“The Network has put up a good fight against hate speech by opening journalists’ ears, so that if we hear false information we can mobilise to counter it and curb the spread of hatred,” he said.
“Thanks to its work, journalists are now engaged in understanding what the crisis in the Central African Republic is about and the population is also given an opportunity to comprehend. There is hope that, if the Network broadens its reach, we may really get out of this situation.”
Bouté is convinced that looking at the example of other African countries who managed to overcome long and bloody conflicts where religious and ethnic divisions are used as a propaganda tool to spread hatred, may help the Network do an even better job in CAR.
“It would be good if the Network could get the support it may need to organise research missions to countries which have already gone through such crises, such as Ruanda, the DRC or Ivory Coast,” he said.
While remaining hopeful that better trained media professionals can help resolve conflicts in his violence-ravaged country, Bouté is well aware of the challenges journalists keep facing to work in CAR.
Besides the security risks they are confronted with, a lack of resources makes it difficult for them to produce high-quality news material and deliver it in a timely manner.
“We work with outdated devices, our phones are not the best and the audio-visuals we produce are sometimes not very good,” Bouté explains.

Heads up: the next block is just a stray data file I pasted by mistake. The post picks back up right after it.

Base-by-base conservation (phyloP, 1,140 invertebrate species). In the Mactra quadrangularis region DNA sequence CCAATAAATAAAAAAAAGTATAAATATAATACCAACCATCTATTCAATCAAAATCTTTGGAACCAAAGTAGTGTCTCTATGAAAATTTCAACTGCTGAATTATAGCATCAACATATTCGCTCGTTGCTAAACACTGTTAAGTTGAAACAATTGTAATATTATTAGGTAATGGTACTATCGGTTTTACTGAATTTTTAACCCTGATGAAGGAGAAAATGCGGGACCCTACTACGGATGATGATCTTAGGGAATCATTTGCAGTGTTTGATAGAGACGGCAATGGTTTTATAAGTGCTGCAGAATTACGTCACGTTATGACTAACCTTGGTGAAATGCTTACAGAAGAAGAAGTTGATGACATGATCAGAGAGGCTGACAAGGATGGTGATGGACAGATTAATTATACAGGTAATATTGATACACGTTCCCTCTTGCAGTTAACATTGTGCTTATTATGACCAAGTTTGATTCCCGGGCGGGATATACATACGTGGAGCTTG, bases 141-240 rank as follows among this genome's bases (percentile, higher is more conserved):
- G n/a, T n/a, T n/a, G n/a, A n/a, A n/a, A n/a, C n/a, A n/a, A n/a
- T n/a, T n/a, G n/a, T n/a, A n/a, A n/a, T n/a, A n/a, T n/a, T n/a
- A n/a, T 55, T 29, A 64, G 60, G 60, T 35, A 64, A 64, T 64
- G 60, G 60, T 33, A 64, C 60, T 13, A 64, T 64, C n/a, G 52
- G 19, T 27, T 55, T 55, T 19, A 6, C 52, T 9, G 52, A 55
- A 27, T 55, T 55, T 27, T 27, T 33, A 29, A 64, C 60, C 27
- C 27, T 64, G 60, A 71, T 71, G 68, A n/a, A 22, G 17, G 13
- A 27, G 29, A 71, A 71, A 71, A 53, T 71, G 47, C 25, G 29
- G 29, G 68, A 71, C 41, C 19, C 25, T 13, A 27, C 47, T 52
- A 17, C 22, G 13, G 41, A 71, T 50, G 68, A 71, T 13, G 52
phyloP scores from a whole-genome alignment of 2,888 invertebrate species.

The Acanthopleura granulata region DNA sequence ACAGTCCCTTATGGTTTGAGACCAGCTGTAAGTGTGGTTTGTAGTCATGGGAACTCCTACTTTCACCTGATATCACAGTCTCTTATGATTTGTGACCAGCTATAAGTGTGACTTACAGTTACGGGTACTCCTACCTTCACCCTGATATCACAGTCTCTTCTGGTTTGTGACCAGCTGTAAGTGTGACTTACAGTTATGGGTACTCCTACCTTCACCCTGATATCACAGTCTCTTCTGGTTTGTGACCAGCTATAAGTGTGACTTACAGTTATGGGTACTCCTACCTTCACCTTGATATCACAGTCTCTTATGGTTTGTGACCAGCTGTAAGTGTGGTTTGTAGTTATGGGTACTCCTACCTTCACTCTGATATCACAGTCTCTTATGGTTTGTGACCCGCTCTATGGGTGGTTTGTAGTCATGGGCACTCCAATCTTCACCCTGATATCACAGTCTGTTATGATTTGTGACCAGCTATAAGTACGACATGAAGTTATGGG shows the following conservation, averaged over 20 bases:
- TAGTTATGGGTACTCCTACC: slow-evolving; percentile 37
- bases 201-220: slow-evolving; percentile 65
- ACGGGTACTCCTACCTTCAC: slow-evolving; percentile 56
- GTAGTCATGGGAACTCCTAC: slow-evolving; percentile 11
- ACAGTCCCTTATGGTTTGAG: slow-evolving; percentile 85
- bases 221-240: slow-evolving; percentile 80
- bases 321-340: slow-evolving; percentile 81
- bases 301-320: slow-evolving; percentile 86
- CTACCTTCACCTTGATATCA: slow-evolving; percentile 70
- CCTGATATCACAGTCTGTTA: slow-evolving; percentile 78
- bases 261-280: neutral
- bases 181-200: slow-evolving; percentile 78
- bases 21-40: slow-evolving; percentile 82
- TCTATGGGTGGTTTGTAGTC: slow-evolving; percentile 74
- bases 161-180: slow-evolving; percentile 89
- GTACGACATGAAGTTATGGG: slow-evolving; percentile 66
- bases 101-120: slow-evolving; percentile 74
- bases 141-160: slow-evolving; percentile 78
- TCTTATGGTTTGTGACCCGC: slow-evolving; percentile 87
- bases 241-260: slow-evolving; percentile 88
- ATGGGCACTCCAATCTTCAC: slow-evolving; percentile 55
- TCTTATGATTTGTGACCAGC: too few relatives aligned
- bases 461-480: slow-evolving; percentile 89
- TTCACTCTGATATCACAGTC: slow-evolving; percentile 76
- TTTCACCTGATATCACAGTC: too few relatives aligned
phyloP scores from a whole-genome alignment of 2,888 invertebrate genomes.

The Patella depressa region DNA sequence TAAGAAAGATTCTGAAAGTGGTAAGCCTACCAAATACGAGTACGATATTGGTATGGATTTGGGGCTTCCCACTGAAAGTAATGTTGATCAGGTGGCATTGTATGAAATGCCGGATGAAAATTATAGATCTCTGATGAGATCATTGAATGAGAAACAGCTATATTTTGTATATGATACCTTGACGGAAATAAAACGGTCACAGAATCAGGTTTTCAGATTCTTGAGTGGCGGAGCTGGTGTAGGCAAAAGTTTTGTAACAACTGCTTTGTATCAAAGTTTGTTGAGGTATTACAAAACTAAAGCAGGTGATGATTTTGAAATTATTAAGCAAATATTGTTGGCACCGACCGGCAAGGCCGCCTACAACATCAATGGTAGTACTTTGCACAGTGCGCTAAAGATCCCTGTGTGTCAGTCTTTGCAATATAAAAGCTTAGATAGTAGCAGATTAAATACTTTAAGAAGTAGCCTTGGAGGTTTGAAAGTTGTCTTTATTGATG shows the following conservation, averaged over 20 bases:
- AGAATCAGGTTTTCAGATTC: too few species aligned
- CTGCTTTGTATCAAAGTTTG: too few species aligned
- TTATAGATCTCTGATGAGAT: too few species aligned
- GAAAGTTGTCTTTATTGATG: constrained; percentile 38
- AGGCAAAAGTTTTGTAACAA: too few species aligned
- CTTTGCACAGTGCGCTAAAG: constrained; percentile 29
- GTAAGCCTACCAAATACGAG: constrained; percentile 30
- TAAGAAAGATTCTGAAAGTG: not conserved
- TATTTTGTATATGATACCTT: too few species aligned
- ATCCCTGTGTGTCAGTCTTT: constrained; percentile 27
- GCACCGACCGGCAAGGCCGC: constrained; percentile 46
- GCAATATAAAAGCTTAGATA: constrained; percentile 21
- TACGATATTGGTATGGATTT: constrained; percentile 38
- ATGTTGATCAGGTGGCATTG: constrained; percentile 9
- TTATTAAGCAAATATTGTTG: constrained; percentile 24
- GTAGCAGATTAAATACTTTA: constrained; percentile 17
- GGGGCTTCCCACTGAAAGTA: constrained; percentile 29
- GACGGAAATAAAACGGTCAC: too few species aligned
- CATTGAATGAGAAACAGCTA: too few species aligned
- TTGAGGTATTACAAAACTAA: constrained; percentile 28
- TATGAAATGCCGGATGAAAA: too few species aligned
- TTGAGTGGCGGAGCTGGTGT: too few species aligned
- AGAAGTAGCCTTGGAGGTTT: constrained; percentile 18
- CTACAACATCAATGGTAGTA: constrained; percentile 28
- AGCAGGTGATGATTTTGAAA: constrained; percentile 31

“At the same time, we struggle to face costs to go on assignment to remote areas, something the Network has helped with.”
Engaging media in peace dialogue.
KAICIID supports the Network as part of an effort to engage media in peace dialogue in conflict-stricken areas, a strategy which has so far proven effective in the central African country.
Its support to the Network of Conflict-Sensitive Journalists is not the only example of KAICIID’s action to engage media in interreligious and intercultural dialogue in war-stricken world regions.
Through its Arab Region Programme, KAICIID is also currently training 27 journalists from 11 countries in the Arab world through a Dialogue Journalism Fellowship Programme.
“Up until a few years ago, Central African newspapers were full of loaded language and the way information was shared around the country really contributed to the tension,” said KAICIID Programme Manager for Africa, Pietro Siena.
“This is why we decided that working to have a more conflict and religious sensitive reporting was a precondition for a successful peace engagement in the country.”